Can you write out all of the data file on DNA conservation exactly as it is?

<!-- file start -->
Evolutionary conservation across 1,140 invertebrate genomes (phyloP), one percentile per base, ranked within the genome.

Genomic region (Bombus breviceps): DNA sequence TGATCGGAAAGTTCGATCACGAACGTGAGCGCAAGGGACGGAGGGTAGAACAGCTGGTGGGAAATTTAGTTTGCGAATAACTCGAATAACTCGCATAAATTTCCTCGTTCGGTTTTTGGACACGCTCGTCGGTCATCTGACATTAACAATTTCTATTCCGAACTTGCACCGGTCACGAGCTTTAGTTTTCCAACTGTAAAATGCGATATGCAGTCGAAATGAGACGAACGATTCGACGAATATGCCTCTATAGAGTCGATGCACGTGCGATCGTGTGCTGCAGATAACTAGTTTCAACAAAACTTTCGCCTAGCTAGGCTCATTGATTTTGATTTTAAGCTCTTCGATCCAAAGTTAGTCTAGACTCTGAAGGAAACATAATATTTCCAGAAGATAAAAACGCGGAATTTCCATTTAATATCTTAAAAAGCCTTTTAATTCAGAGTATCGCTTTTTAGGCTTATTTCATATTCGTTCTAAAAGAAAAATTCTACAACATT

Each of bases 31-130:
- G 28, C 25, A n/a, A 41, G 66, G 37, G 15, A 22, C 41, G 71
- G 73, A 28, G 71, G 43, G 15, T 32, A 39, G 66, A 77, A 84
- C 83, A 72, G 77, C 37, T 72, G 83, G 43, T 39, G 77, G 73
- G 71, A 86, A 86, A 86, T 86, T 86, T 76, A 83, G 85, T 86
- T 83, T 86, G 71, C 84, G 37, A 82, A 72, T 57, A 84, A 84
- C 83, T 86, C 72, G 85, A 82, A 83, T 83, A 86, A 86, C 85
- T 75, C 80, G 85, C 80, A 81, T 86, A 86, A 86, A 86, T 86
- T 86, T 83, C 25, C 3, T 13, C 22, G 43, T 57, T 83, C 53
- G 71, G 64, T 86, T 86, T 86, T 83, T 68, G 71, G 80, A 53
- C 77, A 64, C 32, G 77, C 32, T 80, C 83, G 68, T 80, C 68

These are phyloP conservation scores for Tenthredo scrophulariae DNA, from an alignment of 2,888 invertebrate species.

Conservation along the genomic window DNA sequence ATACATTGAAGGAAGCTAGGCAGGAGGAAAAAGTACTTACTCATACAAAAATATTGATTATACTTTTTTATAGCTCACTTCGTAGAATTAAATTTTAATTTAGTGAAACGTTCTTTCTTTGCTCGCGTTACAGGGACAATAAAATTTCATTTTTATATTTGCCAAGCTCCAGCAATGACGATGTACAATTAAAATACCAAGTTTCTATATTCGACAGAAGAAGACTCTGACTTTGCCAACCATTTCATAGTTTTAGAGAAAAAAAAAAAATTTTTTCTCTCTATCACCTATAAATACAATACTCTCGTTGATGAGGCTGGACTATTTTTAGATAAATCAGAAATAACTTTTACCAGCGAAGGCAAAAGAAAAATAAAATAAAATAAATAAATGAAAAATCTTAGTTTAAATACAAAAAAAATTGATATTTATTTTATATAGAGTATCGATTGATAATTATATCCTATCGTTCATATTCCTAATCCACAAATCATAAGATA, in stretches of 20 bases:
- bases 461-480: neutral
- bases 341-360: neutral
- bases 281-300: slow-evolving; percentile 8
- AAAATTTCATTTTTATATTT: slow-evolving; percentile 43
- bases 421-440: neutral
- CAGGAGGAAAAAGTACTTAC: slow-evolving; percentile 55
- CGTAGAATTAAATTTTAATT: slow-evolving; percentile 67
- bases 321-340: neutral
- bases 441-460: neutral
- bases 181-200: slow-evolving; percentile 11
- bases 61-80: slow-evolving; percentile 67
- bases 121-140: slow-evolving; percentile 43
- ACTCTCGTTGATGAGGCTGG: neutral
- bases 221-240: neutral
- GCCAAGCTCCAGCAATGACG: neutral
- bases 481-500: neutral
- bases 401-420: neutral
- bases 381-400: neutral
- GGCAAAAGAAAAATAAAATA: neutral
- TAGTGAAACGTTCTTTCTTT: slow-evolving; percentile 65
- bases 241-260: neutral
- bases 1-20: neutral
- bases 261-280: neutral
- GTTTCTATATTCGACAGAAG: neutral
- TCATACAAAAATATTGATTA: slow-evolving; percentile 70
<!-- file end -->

Evolutionary conservation across 1,140 invertebrate genomes (phyloP), one percentile per base, ranked within the genome.

Genomic region (Bombus breviceps): DNA sequence TGATCGGAAAGTTCGATCACGAACGTGAGCGCAAGGGACGGAGGGTAGAACAGCTGGTGGGAAATTTAGTTTGCGAATAACTCGAATAACTCGCATAAATTTCCTCGTTCGGTTTTTGGACACGCTCGTCGGTCATCTGACATTAACAATTTCTATTCCGAACTTGCACCGGTCACGAGCTTTAGTTTTCCAACTGTAAAATGCGATATGCAGTCGAAATGAGACGAACGATTCGACGAATATGCCTCTATAGAGTCGATGCACGTGCGATCGTGTGCTGCAGATAACTAGTTTCAACAAAACTTTCGCCTAGCTAGGCTCATTGATTTTGATTTTAAGCTCTTCGATCCAAAGTTAGTCTAGACTCTGAAGGAAACATAATATTTCCAGAAGATAAAAACGCGGAATTTCCATTTAATATCTTAAAAAGCCTTTTAATTCAGAGTATCGCTTTTTAGGCTTATTTCATATTCGTTCTAAAAGAAAAATTCTACAACATT

Each of bases 31-130:
- G 28, C 25, A n/a, A 41, G 66, G 37, G 15, A 22, C 41, G 71
- G 73, A 28, G 71, G 43, G 15, T 32, A 39, G 66, A 77, A 84
- C 83, A 72, G 77, C 37, T 72, G 83, G 43, T 39, G 77, G 73
- G 71, A 86, A 86, A 86, T 86, T 86, T 76, A 83, G 85, T 86
- T 83, T 86, G 71, C 84, G 37, A 82, A 72, T 57, A 84, A 84
- C 83, T 86, C 72, G 85, A 82, A 83, T 83, A 86, A 86, C 85
- T 75, C 80, G 85, C 80, A 81, T 86, A 86, A 86, A 86, T 86
- T 86, T 83, C 25, C 3, T 13, C 22, G 43, T 57, T 83, C 53
- G 71, G 64, T 86, T 86, T 86, T 83, T 68, G 71, G 80, A 53
- C 77, A 64, C 32, G 77, C 32, T 80, C 83, G 68, T 80, C 68

These are phyloP conservation scores for Tenthredo scrophulariae DNA, from an alignment of 2,888 invertebrate species.

Conservation along the genomic window DNA sequence ATACATTGAAGGAAGCTAGGCAGGAGGAAAAAGTACTTACTCATACAAAAATATTGATTATACTTTTTTATAGCTCACTTCGTAGAATTAAATTTTAATTTAGTGAAACGTTCTTTCTTTGCTCGCGTTACAGGGACAATAAAATTTCATTTTTATATTTGCCAAGCTCCAGCAATGACGATGTACAATTAAAATACCAAGTTTCTATATTCGACAGAAGAAGACTCTGACTTTGCCAACCATTTCATAGTTTTAGAGAAAAAAAAAAAATTTTTTCTCTCTATCACCTATAAATACAATACTCTCGTTGATGAGGCTGGACTATTTTTAGATAAATCAGAAATAACTTTTACCAGCGAAGGCAAAAGAAAAATAAAATAAAATAAATAAATGAAAAATCTTAGTTTAAATACAAAAAAAATTGATATTTATTTTATATAGAGTATCGATTGATAATTATATCCTATCGTTCATATTCCTAATCCACAAATCATAAGATA, in stretches of 20 bases:
- bases 461-480: neutral
- bases 341-360: neutral
- bases 281-300: slow-evolving; percentile 8
- AAAATTTCATTTTTATATTT: slow-evolving; percentile 43
- bases 421-440: neutral
- CAGGAGGAAAAAGTACTTAC: slow-evolving; percentile 55
- CGTAGAATTAAATTTTAATT: slow-evolving; percentile 67
- bases 321-340: neutral
- bases 441-460: neutral
- bases 181-200: slow-evolving; percentile 11
- bases 61-80: slow-evolving; percentile 67
- bases 121-140: slow-evolving; percentile 43
- ACTCTCGTTGATGAGGCTGG: neutral
- bases 221-240: neutral
- GCCAAGCTCCAGCAATGACG: neutral
- bases 481-500: neutral
- bases 401-420: neutral
- bases 381-400: neutral
- GGCAAAAGAAAAATAAAATA: neutral
- TAGTGAAACGTTCTTTCTTT: slow-evolving; percentile 65
- bases 241-260: neutral
- bases 1-20: neutral
- bases 261-280: neutral
- GTTTCTATATTCGACAGAAG: neutral
- TCATACAAAAATATTGATTA: slow-evolving; percentile 70